Just me – the introvert?

Lone woman with umbrella

I don’t know if I am an introvert, if I am I don’t know if I want to label myself. But I did a personality profile (was forced to by a boss) that did, in fact, label me as such, so I wanted to examine the world through introverted eyes (so to speak). A world where being social and outgoing are celebrated, even necessary.

“When it comes to creativity and leadership we need introverts doing what they do best”,  Susan Cain

I recently read an article in company magazine, written by Stevie Martin who describes introversion as “not being the same as shyness”, as is often mistakenly assumed, but as someone who needs alone time to recharge after spending time with a lot of people. In the article there is a quote from the actress Emma Watson:

“Extroverts are bigged up so much, and if you’re anything other than an extrovert, you’re made to think there’s something wrong with you. I felt like there must be something wrong with me because I don’t want to go out and do what all my friends want to do.”

I know this well, because I have always suffered through an introverted personality. At school opting to do homework at lunchtimes and finding any excuse to not go to parties; now people know better than to invite me to parties. They cripple me, literally, regardless of how early I go home or whether or not I have a drink, I still feel like I have the worst hangover, which can last for a week or so.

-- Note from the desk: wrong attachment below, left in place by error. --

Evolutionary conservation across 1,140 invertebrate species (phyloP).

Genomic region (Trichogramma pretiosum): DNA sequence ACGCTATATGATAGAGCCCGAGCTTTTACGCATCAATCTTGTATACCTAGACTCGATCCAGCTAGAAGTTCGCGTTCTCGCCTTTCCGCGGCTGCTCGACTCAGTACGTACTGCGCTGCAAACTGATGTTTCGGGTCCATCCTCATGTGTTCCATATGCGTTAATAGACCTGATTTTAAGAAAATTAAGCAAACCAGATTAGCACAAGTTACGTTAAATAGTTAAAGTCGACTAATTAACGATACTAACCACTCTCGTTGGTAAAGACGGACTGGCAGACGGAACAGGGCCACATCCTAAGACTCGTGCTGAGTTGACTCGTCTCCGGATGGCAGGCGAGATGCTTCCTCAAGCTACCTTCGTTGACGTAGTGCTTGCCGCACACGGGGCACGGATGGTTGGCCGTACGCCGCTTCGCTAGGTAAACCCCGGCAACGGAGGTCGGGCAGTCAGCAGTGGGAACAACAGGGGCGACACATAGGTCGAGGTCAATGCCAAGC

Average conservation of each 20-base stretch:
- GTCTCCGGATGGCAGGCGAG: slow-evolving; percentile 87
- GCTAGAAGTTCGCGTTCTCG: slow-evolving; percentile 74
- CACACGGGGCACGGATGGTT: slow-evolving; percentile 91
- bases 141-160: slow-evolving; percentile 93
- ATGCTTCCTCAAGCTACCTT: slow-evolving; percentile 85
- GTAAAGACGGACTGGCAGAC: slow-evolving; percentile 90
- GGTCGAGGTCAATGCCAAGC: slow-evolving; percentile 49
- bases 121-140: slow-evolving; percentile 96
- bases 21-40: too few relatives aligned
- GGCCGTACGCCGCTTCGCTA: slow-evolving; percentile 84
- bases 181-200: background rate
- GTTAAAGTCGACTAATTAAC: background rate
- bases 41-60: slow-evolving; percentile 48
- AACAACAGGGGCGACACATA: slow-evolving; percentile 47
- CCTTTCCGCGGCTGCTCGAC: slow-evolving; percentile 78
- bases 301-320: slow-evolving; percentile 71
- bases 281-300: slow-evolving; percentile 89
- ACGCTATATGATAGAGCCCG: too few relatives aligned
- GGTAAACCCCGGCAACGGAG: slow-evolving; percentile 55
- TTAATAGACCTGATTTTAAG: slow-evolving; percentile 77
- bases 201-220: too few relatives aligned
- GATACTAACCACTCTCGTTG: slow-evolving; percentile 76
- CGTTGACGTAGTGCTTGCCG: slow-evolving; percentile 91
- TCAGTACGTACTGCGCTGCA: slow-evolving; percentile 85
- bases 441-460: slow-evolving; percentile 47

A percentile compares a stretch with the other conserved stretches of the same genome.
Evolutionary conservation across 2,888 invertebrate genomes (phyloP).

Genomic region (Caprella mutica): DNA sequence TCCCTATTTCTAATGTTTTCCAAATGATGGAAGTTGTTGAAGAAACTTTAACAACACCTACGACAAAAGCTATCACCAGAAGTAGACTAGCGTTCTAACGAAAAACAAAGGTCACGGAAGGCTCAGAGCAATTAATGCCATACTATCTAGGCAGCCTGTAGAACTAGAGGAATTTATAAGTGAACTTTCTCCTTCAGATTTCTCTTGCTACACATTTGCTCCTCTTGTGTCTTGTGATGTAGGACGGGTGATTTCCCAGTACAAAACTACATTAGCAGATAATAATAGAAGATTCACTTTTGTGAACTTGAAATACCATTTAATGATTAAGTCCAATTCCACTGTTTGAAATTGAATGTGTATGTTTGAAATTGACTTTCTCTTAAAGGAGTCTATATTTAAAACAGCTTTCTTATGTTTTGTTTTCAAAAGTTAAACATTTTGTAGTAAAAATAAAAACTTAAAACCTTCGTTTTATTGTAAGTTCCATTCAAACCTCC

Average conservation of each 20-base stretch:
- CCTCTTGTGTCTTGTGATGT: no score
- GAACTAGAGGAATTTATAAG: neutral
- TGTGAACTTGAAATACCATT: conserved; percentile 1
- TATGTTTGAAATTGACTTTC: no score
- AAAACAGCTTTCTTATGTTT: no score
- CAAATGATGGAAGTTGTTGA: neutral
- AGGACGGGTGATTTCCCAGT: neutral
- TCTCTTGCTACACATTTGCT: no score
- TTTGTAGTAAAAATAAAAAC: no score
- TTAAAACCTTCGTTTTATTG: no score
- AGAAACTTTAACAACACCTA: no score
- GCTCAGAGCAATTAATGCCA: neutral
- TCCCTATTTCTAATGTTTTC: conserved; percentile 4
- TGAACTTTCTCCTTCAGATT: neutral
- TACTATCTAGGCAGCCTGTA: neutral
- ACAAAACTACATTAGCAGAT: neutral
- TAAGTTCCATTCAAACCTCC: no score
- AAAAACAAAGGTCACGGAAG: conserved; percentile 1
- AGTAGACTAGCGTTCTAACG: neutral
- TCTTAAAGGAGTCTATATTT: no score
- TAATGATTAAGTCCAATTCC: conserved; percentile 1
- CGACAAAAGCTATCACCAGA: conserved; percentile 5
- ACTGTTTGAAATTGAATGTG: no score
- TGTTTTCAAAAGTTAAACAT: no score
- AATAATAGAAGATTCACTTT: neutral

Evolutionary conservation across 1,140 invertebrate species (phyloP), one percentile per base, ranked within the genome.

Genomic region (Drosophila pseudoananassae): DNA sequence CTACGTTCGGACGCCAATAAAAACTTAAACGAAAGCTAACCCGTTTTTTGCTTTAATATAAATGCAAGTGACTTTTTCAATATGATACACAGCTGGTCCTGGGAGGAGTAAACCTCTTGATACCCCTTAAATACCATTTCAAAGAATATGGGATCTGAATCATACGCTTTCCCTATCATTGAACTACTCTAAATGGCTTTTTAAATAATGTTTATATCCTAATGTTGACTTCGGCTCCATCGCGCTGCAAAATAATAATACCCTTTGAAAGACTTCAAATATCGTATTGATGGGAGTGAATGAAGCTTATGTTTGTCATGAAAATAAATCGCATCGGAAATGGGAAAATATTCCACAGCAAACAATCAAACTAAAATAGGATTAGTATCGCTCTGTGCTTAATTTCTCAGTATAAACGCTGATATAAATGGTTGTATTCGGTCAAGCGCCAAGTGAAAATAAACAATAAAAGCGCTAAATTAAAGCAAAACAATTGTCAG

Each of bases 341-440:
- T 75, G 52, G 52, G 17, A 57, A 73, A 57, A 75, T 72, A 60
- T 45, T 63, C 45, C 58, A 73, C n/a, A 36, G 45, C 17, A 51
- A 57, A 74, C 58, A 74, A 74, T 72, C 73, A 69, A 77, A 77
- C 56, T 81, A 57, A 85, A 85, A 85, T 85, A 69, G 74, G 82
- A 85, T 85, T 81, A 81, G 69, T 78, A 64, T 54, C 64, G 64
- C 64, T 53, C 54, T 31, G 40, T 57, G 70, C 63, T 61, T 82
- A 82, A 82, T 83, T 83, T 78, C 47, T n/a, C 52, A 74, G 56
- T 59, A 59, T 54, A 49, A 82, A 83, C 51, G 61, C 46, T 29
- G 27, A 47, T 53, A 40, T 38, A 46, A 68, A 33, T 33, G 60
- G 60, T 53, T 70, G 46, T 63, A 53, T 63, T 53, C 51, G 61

It takes a lot of power for me to overcome the restless energy that comes from being with other people and just chill out in the presence of others. A lot of my favourite activities are singular, I like reading, writing, shopping, walking, watching films, creating mood boards, acting (monologues) and other things that I can do alone or with small groups of close friends. Introverts feel more creative and switched on in quiet environments, this is where they do their best work. This is how I do my best work.

I have found the workplace to be worse than school life. I find it very difficult to be myself if I am in an office or busy environment. My opinions and creative impulses just switch off, compressed by all the people surrounding me. This is not a physical thing, I quite like working in a busy coffee shop or walking through bustling streets amongst strangers, it is the expectation of interaction that gets me. Sometimes I feel the need to “switch on” extrovert behaviour, which leads me to burn so much energy, and leaves me feeling demolished. I have made the choice to follow an acting career, which, whilst it is a job that involves working with others, all the preparation and creative development can be done alone, or within small groups in very safe environments. For this reason I feel more true to myself as an actor than I have done in other working environments. I feel especially grateful to the director on my current job who is conducting some of our rehearsals by Skype, and I am producing some of my best work.